Smart Utility Systems Addresses Drought Crisis through Smart H20 Mobile App

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  1. Water and Energy Conservation – As a way to address efficient utility management, Smart Utility Systems created a software solution to help utilities and water districts increase water and energy conservation efforts, enable better resource management, and make operations more efficient. This is currently being set up in California, but could also be used in other cities to help manage utilities and resources.
  1. Smart Utility Systems Addresses Drought Crisis through Silicon Valley Water & Energy Innovation Center and Smart H2O Mobile App – Business Wire (July 29, 2015)

The key elements of this technology would help address the problem by:

    • Leveraging mobile, data analytics and SaaS technologies for usage monitoring, and leak detection
    • Optimizing this efficient and accurate information to support customer engagement and workforce management
    • Providing a responsive technology that talks both ways, also reading and using the information on the latest government-mandated water use restrictions, helping consumer stay within legal boundaries and avoid fines and penalties
    • Providing feedback and Instant mobile access to consumers’ own water use
  1. The stakeholders who could use this technology may include local residents, Municipal Departments (IT, Utilities, Communications, Emergency Services), third party software developers and managers
  1. To deploy this technology, this could include:
    • Step 1: Developing a strategic plan, that is inclusive of all stakeholders
    • Step 2: Set up necessary equipment and software to implement the SUS (perhaps begin with a pilot, and test the effectiveness first)
    • Step 3: Once it has been tested and found successful, work with the Communications department to launch a campaign to raise awareness and encourage usage among local residents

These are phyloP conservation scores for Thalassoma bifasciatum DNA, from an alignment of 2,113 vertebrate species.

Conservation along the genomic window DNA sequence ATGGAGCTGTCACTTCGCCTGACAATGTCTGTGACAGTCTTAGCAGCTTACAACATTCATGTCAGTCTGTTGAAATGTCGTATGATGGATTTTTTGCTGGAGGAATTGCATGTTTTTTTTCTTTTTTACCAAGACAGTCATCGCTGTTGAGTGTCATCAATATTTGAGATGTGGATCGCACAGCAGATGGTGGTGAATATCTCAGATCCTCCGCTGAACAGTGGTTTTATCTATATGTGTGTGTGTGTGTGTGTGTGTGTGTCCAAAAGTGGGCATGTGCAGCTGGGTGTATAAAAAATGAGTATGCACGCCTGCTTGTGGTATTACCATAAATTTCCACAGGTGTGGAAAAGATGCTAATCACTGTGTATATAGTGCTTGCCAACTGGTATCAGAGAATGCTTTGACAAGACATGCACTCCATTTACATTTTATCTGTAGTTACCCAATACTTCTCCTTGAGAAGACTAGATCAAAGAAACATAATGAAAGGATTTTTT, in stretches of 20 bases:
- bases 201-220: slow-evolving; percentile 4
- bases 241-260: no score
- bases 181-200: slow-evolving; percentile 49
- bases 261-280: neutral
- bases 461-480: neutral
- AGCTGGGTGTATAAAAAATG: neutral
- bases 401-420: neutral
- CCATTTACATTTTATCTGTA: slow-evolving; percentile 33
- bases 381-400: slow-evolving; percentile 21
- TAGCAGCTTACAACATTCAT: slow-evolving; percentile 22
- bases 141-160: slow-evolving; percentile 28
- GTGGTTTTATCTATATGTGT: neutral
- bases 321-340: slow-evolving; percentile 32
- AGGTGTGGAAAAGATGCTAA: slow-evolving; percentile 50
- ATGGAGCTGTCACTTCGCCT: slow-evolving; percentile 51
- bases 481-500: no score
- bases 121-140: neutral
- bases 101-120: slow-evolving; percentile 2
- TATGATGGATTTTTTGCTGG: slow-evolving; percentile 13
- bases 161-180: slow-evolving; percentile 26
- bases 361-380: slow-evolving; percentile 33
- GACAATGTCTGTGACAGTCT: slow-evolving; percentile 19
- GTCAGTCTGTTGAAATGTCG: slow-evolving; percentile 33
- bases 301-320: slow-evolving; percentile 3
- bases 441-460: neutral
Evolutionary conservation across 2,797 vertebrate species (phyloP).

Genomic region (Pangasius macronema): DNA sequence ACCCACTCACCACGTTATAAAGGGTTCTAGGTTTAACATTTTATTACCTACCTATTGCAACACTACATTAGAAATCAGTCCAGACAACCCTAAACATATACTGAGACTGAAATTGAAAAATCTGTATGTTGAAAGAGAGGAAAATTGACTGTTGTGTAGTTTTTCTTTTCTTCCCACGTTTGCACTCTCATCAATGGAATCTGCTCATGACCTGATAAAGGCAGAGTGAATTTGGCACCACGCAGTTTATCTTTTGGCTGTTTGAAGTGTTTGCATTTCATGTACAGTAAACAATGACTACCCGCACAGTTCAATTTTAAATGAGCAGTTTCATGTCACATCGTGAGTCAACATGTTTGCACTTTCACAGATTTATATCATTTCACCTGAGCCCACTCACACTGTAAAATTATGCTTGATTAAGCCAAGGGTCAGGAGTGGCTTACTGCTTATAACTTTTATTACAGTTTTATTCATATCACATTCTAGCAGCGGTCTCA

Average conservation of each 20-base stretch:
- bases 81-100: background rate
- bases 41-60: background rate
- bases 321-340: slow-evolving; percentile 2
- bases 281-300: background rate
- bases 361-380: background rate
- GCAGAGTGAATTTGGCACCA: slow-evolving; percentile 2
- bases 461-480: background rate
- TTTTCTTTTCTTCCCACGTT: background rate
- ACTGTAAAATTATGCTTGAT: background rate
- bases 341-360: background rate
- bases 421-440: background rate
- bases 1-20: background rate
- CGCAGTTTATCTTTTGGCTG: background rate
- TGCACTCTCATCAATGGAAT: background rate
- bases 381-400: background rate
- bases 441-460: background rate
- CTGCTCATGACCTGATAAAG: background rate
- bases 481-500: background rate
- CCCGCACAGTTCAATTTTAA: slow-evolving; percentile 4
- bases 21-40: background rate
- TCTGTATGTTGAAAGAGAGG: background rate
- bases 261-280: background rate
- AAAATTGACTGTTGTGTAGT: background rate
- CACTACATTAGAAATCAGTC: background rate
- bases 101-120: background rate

Crowdsourcing flood maps in Jakarta

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  1. Safety and Civic Engagement – As a way to address flooding in Jakarta, a major challenges facing Jakarta, residents can use PetaJakarta, a tool designed to incorporate local mapping and flood information via Twitter, as a way to help residents navigate the city during a flood using real-time data.
  2. Crowdsourcing flood maps in Jakarta – CityMetric (July 15, 2015)
    • The key elements of this technology would help address the problem by:
    • Integrating real-time crime data with the city map via an interactive map
    • Leveraging the high usage of Twitter as a civic engagement tool (Jakarata is known as one of the most active cities on Twitter)
    • Providing residents with the latest information regarding floods, increasing safety
  3. The stakeholders who could use this technology may include the residents of Jakarta, Municipal Departments (IT, 311, Roads Department etc.), Emergency Services
  4. To deploy this technology, this could include:
    • Step 1: Pilot and test the existing app, while ensuring an effective verification step to reduce abuse
    • Step 2: Roll out a campaign to promote this tool, to ensure people tweet effectively, and know to check the real-time map/service for flood updates
    • Step 3: Monitor the service to ensure effectiveness

Using Real-Time Data to Drive Community Engagement

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1. Safety and Civic Engagement – To ensure transparency regarding public safety, the City of Oakland launched a ‘Calls for Service’ real-time data mapping app.